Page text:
Input on RAID 1

I'm in the process of spec'ing a new system and am considering RAID 1 for
data protection against HD failure. The system will be 2.8 P4, 1GB matched
RAM, nVidia 550 or 750 graphics card, and Win XP Pro. I'm looking at
Gigabyte GAk1100 mobo which uses a Intel RAID driver. Does anyone have
experience with RAID 1 and it's effect on performance? Would just
periodically backing up to a slaved non RAID drive a better solution? Any
input welcome
TIA
Reply to
Edge
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Unless you are using an off motherboard RAID controller and SCSI disks don't expect much.
Scrutinize the motherboard and chipset used. Look at
formatting link
and
formatting link
or other reputable testing group for information on which chipsets and motherboards have the best I/O performance. SW pages alot and memory I/O and cpu performance should be foremost in your mind. A fast disk system and hot graphics card are secondary. Fast disk is less important than fast graphics.
Edge wrote:
Reply to
kellnerp
Raid 1 is slower overall than a HD by itself. It reads faster but since everything is written twice it averages out slower. I'm also in the process of spec'ing a new server, which I'll build myself, and Raid 0+1 is the way to go. No need to go SCSI. The newest 8mb cache IDE drives and Serial ATA (SATA) drives do very well. Take a look at
formatting link
for some great tests and reviews. The problem with Raid 0+1 is that since it is "striped" (meaning everything gets read or written to the closest sector, for lack of a more detailed explanation) and mirrored (meaning everything gets written twice) it takes 4 HD's! To the uninitiated that's a lot of wasted money. But the payoff is speed and reliability. HD's are cheap. The formula is 50% "waste" for Raid 1 or 0+1, meaning half the drives get used for mirroring. By comparison Raid 0 is no "waste" meaning all the drives in the array get used for space.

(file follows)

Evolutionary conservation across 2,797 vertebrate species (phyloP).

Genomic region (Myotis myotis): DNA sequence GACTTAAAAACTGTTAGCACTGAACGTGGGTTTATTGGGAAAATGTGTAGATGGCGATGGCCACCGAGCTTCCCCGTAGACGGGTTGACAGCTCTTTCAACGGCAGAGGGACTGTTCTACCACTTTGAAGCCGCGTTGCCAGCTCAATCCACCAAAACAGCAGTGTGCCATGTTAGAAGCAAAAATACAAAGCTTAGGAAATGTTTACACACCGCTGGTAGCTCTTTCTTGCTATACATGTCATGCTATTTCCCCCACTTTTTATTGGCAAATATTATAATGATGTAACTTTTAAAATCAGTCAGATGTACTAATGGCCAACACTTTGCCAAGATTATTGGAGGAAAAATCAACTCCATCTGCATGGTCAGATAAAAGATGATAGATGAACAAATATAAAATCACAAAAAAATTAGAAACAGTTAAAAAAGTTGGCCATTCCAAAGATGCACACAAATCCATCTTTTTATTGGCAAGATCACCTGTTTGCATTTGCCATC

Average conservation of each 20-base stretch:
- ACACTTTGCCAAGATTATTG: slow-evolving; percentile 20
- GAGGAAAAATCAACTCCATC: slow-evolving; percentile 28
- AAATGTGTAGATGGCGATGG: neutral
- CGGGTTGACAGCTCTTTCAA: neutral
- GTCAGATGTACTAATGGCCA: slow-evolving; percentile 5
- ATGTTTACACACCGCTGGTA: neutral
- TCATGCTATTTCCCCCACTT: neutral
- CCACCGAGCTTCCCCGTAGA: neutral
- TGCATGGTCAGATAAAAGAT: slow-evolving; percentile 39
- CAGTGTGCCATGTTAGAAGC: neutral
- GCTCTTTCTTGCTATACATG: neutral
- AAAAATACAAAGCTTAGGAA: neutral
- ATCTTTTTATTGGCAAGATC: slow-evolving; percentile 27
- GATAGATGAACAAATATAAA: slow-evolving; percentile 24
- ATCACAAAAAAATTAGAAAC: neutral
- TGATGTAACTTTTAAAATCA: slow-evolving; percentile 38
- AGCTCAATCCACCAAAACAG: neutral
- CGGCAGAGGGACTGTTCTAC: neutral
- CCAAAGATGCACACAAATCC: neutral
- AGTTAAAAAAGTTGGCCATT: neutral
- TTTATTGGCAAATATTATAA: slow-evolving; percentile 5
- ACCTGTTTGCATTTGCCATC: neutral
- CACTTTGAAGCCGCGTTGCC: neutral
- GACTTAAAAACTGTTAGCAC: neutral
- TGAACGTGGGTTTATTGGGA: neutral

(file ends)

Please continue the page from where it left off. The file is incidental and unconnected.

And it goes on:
Raid 0+1 is not as fast as Raid 0 but it's nearly as safe as Raid 1. The speed is somewhere in the middle. I think you'd be really impressed. For the best safety you could look into Raid 5 which uses 4 HD's in parity, meaning it's a big striped array similar to R0 but part of each drive "tells where the data is" so if you lose a drive you can rebuild and keep going.
I've found no motherboard that offers the kind of speed and flexibity that I want from R0+1 or R5 so I'm going with an external controller running at 66mhz. Most likely the Promise TX4000. You want a controller that offers as many connectors as you have drives, so if you're doing a R0+1 with 4 drives you want 4 connectors, setting each drive as it's own master.
I've given you enough information, or false information :) to get you started. Search the web for the rest and you'll end up fine.
- Eddy
Reply to
Eddy Hicks
We have a machine using RAID 0 which dramatically decreases the seek time of the drives. I know of someone that has RAID 1 on the mobo (not using for CAD)and it sucks. The RAID array has to periodically sync from master to slave so is no better than a separate backup disk. Go with RAID 0 off the mobo chipset with two 10,000rpm drives (eg. WD Raptor)and you wont be disappointed. Good luck.